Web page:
Predicting Possums: Modelling reinvasion of the common brushtail possum (Trichosurus vulpecula) within a New Zealand urban centre
Invasive mammalian pests threaten biodiversity globally across a diverse range of habitats. Recent interest in urban biodiversity enhancement has increased the need for effective urban pest control, however efforts are hampered by a lack of understanding of the unique ecological processes occurring in cities. Projects seeking to eradicate mammals from mainland urban sites face the ongoing threat of reinvasion, and as such, often represent a significant long-term investment. There is a need for fundamental research of the invasive mammals that occupy urban habitats, and for this research to be integrated into evidence-based management. The introduced common brushtail possum (Trichosurus vulpecula) has invaded the majority of New Zealand landscapes, and is a nationally significant pest species. Decades of control and research in New Zealand have been focused on non-urban habitats, but the lens has shifted with the initiation of a national pest control initiative, which aims to eradicate T. vulpecula and several other mammalian pest species from the whole of New Zealand by 2050. New urbanbased control projects have arisen in response, creating a need for urban-based research of possums. The overall aim of this thesis was to inform the management of possums in a New Zealand city, Ōtepoti/ Dunedin, by assessing the density of possums across urban habitat types, and applying this information to a spatially explicit, individual-based model of possum reinvasion. The first aim of this study was to estimate the density of possums across three habitat types within Dunedin, highlighting the capacity for cities to harbour possums. Density was assessed at three sites, representing an urban forest fragment, and two residential areas of varying vegetation quality. Possums were live-trapped and camera-trapped over 8 days. Spatially explicit capture-recapture methods were applied at the forest fragment site to estimate density, while Minimum Number Alive estimates were calculated at the residential sites. The forest fragment was found to support possums at a density capable of inflicting harm on resident native wildlife, however the density was at the lower range of what might be predicted for its habitat type, suggesting an influence of anthropogenic disturbance. Possums were at similarly low numbers in the two residential sites, however evidence pointed to the possibility of behavioural trap avoidance, which should be pursued as a future avenue of research. The second aim of this study was to incorporate these density estimates into the application of a spatially explicit, individual-based model of possums, to simulate trapping scenarios a community group can implement to manage the reinvasion of possums onto the Otago Peninsula following eradication. Patterns of possum reinvasion were examined, and the relative efficiencies of trapping efforts and layouts were assessed through simulations. Model results highlighted the importance of complete eradication of possums, targeting possum dispersal corridors, and increasing trapping effort. The present study outlines the importance of urban areas as habitat for possums, and demonstrates the potential for a spatial modelling tool to inform urban mammalian pest management in Dunedin, and elsewhere in New Zealand.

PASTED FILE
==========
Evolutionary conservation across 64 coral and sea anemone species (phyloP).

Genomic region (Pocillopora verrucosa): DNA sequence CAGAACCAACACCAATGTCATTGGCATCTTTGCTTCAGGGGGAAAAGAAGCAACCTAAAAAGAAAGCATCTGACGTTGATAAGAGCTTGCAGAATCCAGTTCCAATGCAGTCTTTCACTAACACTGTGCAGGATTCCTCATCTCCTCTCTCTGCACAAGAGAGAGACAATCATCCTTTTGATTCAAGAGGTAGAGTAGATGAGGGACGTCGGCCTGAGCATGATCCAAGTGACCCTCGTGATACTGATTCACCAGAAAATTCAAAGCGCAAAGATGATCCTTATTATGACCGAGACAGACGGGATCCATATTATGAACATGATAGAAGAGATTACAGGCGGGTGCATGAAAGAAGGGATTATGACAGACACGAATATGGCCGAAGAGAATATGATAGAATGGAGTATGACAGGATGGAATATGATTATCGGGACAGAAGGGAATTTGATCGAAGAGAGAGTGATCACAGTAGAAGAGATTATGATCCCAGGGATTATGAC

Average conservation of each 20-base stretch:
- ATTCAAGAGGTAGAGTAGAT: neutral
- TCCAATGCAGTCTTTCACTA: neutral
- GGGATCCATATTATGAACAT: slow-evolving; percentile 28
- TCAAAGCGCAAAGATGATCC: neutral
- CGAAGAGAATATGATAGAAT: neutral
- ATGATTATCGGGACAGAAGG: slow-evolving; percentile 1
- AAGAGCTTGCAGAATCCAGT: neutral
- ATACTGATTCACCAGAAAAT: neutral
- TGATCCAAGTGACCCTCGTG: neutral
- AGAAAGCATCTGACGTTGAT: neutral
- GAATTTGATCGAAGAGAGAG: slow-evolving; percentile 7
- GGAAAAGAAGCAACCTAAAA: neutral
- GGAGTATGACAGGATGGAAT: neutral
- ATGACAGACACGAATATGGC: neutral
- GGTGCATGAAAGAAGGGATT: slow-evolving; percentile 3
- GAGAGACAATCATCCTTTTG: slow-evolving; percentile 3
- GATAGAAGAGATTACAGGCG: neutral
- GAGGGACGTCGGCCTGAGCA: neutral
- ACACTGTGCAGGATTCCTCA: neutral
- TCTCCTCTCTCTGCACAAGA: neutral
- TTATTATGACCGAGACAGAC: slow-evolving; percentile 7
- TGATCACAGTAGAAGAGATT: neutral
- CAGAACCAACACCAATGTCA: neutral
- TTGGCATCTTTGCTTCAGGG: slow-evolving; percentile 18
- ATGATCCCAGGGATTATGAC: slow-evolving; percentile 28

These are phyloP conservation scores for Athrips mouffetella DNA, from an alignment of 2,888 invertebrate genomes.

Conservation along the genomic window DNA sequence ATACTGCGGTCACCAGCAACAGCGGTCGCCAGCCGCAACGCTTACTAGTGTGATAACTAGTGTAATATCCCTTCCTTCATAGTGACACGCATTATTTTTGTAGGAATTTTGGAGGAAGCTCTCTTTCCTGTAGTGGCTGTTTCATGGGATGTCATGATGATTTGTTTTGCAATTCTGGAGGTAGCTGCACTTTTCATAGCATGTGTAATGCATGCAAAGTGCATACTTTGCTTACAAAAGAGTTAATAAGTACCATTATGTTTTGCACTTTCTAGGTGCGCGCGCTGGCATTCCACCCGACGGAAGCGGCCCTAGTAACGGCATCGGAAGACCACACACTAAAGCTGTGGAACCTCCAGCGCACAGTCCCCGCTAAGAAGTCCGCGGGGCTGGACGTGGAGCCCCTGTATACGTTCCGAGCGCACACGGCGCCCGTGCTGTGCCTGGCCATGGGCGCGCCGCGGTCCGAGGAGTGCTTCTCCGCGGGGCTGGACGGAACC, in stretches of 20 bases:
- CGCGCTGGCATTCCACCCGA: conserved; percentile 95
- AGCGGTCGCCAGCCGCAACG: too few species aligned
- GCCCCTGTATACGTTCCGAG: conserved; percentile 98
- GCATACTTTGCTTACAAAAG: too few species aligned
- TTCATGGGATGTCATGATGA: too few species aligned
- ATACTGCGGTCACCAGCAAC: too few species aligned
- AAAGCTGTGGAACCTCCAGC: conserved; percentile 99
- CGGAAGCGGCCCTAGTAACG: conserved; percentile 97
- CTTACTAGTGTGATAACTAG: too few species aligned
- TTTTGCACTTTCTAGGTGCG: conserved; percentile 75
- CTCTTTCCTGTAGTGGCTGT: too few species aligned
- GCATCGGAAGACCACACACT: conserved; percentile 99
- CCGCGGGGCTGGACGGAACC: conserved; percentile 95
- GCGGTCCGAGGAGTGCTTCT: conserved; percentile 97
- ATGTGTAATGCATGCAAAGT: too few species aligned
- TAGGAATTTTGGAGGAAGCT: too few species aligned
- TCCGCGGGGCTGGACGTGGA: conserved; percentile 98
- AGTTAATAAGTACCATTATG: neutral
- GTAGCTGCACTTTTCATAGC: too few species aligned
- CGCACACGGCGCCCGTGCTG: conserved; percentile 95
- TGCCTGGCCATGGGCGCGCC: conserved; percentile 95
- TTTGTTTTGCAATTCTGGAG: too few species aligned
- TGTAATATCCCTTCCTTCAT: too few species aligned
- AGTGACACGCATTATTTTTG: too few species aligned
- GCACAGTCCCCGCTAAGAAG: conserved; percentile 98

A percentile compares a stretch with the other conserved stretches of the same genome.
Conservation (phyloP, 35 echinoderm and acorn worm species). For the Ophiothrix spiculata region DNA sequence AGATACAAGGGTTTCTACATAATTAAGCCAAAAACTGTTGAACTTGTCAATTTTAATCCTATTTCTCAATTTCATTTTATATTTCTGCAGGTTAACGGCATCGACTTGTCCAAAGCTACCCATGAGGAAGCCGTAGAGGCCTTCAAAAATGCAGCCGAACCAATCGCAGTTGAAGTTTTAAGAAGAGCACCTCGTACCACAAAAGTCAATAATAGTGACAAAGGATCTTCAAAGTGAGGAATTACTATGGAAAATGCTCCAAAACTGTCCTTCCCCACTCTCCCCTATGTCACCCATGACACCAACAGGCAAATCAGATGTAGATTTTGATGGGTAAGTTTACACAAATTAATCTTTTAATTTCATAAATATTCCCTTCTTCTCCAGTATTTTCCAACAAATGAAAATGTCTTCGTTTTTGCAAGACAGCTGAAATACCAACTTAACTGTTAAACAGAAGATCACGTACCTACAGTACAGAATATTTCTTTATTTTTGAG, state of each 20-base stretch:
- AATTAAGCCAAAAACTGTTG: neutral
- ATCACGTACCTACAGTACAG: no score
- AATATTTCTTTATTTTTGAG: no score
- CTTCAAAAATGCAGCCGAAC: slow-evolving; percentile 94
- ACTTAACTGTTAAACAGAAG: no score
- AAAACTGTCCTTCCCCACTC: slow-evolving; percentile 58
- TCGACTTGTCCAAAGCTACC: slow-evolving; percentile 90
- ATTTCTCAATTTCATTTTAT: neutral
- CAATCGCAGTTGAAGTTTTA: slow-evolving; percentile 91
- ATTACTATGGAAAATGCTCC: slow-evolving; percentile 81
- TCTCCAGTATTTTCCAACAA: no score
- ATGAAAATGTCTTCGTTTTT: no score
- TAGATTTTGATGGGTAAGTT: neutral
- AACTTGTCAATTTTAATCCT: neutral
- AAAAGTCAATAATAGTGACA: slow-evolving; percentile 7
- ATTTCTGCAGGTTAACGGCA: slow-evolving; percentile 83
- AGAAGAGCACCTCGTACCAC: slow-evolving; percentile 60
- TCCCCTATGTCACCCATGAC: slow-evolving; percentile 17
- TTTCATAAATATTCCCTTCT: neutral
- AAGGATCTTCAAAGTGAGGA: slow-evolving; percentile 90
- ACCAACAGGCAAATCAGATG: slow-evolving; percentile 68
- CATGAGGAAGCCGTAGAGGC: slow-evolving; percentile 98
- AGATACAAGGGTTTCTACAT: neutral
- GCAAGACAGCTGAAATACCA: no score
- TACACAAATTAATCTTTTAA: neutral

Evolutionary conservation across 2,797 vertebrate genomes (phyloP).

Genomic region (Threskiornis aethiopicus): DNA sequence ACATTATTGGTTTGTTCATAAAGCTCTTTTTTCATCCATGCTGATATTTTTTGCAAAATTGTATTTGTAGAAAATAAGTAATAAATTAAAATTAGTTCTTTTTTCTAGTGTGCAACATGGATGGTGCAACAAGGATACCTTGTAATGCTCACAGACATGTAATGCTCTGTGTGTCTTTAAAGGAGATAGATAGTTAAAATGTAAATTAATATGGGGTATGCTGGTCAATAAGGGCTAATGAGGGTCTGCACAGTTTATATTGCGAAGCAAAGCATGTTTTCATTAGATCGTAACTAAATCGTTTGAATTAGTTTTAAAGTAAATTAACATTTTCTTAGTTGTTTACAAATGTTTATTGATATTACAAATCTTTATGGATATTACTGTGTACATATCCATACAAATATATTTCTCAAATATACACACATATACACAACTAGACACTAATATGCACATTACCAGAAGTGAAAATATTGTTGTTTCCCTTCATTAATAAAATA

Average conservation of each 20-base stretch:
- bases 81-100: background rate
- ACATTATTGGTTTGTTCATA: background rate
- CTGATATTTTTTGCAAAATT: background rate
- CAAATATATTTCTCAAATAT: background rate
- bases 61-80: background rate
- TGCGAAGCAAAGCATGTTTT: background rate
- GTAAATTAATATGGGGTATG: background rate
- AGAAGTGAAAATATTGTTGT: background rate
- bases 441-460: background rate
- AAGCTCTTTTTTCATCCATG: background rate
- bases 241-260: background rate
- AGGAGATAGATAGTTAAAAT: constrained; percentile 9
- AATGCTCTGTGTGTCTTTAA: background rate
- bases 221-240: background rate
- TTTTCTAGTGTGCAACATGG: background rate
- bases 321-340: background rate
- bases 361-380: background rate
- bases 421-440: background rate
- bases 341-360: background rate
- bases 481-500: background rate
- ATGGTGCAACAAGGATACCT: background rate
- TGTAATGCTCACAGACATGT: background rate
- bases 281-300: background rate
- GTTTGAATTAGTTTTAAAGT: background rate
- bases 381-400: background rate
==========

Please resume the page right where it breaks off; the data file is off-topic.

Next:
Advisor: van Heezik, Yolanda; Seddon, Philip J.; Wilson, Deborah J.
Degree Name: Master of Science
Degree Discipline: Zoology
Publisher: University of Otago
Keywords: New Zealand; possum; Trichosurus vulpecula; invasive mammal; invasive pest; urban ecology; density; individual-based model; capture-recapture; mark-recapture
Research Type: Thesis